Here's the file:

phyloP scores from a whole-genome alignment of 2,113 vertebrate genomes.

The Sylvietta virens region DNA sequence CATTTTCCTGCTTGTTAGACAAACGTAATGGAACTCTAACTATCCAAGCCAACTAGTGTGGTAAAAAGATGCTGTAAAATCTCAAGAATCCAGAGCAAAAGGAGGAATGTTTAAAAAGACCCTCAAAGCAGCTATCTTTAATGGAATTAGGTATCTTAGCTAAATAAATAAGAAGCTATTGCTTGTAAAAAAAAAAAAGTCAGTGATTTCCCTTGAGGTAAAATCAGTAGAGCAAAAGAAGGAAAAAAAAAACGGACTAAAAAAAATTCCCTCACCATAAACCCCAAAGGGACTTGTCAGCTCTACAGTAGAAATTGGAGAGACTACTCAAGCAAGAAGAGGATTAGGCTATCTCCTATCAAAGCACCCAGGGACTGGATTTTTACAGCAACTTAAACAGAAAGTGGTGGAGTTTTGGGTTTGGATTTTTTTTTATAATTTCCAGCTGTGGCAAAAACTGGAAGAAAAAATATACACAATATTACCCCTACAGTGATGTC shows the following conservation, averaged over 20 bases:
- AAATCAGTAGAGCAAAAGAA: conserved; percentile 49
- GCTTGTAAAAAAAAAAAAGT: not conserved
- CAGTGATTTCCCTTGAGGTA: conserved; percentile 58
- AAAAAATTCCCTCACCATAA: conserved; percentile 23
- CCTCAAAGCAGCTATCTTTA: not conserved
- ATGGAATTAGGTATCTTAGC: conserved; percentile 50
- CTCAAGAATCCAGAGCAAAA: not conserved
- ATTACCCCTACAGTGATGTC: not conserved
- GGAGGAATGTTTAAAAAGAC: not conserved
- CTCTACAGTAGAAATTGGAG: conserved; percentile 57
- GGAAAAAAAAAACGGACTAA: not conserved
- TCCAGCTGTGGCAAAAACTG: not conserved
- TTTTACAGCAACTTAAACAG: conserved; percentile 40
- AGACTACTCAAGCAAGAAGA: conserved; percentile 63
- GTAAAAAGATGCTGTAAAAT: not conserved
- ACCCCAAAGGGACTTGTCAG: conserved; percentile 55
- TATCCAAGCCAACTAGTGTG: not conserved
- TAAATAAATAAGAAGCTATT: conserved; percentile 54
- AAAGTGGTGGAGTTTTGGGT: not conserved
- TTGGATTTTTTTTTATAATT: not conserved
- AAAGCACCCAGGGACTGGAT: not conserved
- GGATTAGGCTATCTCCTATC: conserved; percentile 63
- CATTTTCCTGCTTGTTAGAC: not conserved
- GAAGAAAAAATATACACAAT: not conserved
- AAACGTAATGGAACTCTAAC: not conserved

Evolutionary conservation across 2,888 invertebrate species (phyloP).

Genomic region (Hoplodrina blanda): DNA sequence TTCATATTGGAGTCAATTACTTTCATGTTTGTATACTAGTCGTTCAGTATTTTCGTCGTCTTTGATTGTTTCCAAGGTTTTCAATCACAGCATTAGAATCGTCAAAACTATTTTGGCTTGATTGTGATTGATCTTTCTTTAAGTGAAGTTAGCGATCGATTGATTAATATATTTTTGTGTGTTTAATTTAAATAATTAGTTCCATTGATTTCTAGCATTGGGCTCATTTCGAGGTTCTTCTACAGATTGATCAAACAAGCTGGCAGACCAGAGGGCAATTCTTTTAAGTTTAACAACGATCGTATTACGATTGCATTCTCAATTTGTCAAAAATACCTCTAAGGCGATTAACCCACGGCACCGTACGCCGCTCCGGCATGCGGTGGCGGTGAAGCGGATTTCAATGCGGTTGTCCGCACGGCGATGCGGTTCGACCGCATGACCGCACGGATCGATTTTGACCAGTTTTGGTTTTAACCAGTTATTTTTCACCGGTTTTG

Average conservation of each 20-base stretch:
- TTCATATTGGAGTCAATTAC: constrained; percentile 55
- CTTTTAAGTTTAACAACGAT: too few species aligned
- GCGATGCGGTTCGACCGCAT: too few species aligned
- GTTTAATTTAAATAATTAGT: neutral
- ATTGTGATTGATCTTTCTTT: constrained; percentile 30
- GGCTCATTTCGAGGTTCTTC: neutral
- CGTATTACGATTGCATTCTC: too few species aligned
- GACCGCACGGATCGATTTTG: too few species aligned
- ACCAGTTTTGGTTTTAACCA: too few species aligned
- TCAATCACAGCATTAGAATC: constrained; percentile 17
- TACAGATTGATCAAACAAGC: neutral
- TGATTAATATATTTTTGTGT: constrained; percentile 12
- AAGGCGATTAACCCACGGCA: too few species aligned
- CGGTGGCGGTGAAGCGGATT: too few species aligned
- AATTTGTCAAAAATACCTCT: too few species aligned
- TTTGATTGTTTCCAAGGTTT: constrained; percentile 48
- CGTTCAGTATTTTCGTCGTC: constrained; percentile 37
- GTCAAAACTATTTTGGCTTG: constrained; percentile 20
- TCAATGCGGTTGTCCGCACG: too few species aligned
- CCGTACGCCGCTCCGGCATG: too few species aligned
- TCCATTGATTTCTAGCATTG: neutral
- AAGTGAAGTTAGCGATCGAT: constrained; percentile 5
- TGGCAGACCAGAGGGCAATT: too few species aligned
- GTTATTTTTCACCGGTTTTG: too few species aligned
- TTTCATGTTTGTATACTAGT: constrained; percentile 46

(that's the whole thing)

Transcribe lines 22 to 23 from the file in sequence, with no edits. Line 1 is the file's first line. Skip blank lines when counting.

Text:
- TTGGATTTTTTTTTATAATT: not conserved
- AAAGCACCCAGGGACTGGAT: not conserved